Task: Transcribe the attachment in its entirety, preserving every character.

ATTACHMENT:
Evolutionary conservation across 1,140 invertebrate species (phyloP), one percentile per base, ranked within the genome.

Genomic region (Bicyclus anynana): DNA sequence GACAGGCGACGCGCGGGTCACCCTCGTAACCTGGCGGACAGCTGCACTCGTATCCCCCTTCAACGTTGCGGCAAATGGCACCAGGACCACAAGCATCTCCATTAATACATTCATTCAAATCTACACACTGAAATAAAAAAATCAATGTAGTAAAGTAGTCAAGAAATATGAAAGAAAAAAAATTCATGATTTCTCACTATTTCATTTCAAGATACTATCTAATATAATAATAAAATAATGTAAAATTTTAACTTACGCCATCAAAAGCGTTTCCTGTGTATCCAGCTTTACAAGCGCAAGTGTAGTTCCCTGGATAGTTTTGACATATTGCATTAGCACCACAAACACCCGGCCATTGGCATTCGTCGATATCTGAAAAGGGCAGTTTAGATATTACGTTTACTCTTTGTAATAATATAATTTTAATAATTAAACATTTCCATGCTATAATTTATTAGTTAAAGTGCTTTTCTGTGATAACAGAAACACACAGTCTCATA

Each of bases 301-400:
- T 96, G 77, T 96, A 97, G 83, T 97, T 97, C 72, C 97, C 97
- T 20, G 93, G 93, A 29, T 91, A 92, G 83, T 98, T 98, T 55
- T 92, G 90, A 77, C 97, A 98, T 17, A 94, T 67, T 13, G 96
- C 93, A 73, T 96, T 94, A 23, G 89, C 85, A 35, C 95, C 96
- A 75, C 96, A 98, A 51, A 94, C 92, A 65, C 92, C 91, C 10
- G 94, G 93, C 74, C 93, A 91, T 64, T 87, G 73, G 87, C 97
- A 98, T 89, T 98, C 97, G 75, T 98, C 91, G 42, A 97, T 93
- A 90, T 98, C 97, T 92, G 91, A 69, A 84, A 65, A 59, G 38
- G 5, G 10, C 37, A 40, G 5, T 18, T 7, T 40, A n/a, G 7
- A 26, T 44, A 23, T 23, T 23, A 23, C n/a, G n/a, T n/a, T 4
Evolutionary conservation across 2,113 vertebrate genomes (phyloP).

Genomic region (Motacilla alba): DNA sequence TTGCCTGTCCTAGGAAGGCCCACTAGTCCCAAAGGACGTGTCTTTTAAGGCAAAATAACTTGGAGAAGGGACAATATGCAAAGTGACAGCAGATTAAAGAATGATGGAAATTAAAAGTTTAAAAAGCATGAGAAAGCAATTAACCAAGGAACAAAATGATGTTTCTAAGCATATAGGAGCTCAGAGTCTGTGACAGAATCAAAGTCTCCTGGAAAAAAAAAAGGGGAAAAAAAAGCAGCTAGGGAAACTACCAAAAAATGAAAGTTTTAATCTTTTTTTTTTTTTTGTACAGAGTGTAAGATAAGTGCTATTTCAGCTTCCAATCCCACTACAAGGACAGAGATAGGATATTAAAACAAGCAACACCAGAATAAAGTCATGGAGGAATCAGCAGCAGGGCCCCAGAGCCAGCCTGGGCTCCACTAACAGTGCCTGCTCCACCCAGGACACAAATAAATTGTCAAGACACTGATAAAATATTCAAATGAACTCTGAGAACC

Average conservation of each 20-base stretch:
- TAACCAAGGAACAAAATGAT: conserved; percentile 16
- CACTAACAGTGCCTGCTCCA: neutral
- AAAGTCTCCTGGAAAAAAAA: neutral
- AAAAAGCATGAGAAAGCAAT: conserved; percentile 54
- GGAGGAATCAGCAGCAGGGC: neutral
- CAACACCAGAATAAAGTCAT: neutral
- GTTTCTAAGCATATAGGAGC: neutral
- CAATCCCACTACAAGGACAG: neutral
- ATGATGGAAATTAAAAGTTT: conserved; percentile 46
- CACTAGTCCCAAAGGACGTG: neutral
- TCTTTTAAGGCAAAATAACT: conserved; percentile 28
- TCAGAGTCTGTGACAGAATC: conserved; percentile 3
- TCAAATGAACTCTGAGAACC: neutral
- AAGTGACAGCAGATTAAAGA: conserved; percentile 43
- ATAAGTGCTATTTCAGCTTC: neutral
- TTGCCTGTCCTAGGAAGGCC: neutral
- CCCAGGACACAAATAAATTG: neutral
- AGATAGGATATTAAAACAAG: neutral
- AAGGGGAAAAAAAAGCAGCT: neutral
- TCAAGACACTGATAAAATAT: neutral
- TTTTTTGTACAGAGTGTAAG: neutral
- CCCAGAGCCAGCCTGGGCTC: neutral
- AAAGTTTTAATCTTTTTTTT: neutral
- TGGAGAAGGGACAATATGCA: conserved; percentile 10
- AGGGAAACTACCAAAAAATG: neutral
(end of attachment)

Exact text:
Evolutionary conservation across 1,140 invertebrate species (phyloP), one percentile per base, ranked within the genome.

Genomic region (Bicyclus anynana): DNA sequence GACAGGCGACGCGCGGGTCACCCTCGTAACCTGGCGGACAGCTGCACTCGTATCCCCCTTCAACGTTGCGGCAAATGGCACCAGGACCACAAGCATCTCCATTAATACATTCATTCAAATCTACACACTGAAATAAAAAAATCAATGTAGTAAAGTAGTCAAGAAATATGAAAGAAAAAAAATTCATGATTTCTCACTATTTCATTTCAAGATACTATCTAATATAATAATAAAATAATGTAAAATTTTAACTTACGCCATCAAAAGCGTTTCCTGTGTATCCAGCTTTACAAGCGCAAGTGTAGTTCCCTGGATAGTTTTGACATATTGCATTAGCACCACAAACACCCGGCCATTGGCATTCGTCGATATCTGAAAAGGGCAGTTTAGATATTACGTTTACTCTTTGTAATAATATAATTTTAATAATTAAACATTTCCATGCTATAATTTATTAGTTAAAGTGCTTTTCTGTGATAACAGAAACACACAGTCTCATA

Each of bases 301-400:
- T 96, G 77, T 96, A 97, G 83, T 97, T 97, C 72, C 97, C 97
- T 20, G 93, G 93, A 29, T 91, A 92, G 83, T 98, T 98, T 55
- T 92, G 90, A 77, C 97, A 98, T 17, A 94, T 67, T 13, G 96
- C 93, A 73, T 96, T 94, A 23, G 89, C 85, A 35, C 95, C 96
- A 75, C 96, A 98, A 51, A 94, C 92, A 65, C 92, C 91, C 10
- G 94, G 93, C 74, C 93, A 91, T 64, T 87, G 73, G 87, C 97
- A 98, T 89, T 98, C 97, G 75, T 98, C 91, G 42, A 97, T 93
- A 90, T 98, C 97, T 92, G 91, A 69, A 84, A 65, A 59, G 38
- G 5, G 10, C 37, A 40, G 5, T 18, T 7, T 40, A n/a, G 7
- A 26, T 44, A 23, T 23, T 23, A 23, C n/a, G n/a, T n/a, T 4
Evolutionary conservation across 2,113 vertebrate genomes (phyloP).

Genomic region (Motacilla alba): DNA sequence TTGCCTGTCCTAGGAAGGCCCACTAGTCCCAAAGGACGTGTCTTTTAAGGCAAAATAACTTGGAGAAGGGACAATATGCAAAGTGACAGCAGATTAAAGAATGATGGAAATTAAAAGTTTAAAAAGCATGAGAAAGCAATTAACCAAGGAACAAAATGATGTTTCTAAGCATATAGGAGCTCAGAGTCTGTGACAGAATCAAAGTCTCCTGGAAAAAAAAAAGGGGAAAAAAAAGCAGCTAGGGAAACTACCAAAAAATGAAAGTTTTAATCTTTTTTTTTTTTTTGTACAGAGTGTAAGATAAGTGCTATTTCAGCTTCCAATCCCACTACAAGGACAGAGATAGGATATTAAAACAAGCAACACCAGAATAAAGTCATGGAGGAATCAGCAGCAGGGCCCCAGAGCCAGCCTGGGCTCCACTAACAGTGCCTGCTCCACCCAGGACACAAATAAATTGTCAAGACACTGATAAAATATTCAAATGAACTCTGAGAACC

Average conservation of each 20-base stretch:
- TAACCAAGGAACAAAATGAT: conserved; percentile 16
- CACTAACAGTGCCTGCTCCA: neutral
- AAAGTCTCCTGGAAAAAAAA: neutral
- AAAAAGCATGAGAAAGCAAT: conserved; percentile 54
- GGAGGAATCAGCAGCAGGGC: neutral
- CAACACCAGAATAAAGTCAT: neutral
- GTTTCTAAGCATATAGGAGC: neutral
- CAATCCCACTACAAGGACAG: neutral
- ATGATGGAAATTAAAAGTTT: conserved; percentile 46
- CACTAGTCCCAAAGGACGTG: neutral
- TCTTTTAAGGCAAAATAACT: conserved; percentile 28
- TCAGAGTCTGTGACAGAATC: conserved; percentile 3
- TCAAATGAACTCTGAGAACC: neutral
- AAGTGACAGCAGATTAAAGA: conserved; percentile 43
- ATAAGTGCTATTTCAGCTTC: neutral
- TTGCCTGTCCTAGGAAGGCC: neutral
- CCCAGGACACAAATAAATTG: neutral
- AGATAGGATATTAAAACAAG: neutral
- AAGGGGAAAAAAAAGCAGCT: neutral
- TCAAGACACTGATAAAATAT: neutral
- TTTTTTGTACAGAGTGTAAG: neutral
- CCCAGAGCCAGCCTGGGCTC: neutral
- AAAGTTTTAATCTTTTTTTT: neutral
- TGGAGAAGGGACAATATGCA: conserved; percentile 10
- AGGGAAACTACCAAAAAATG: neutral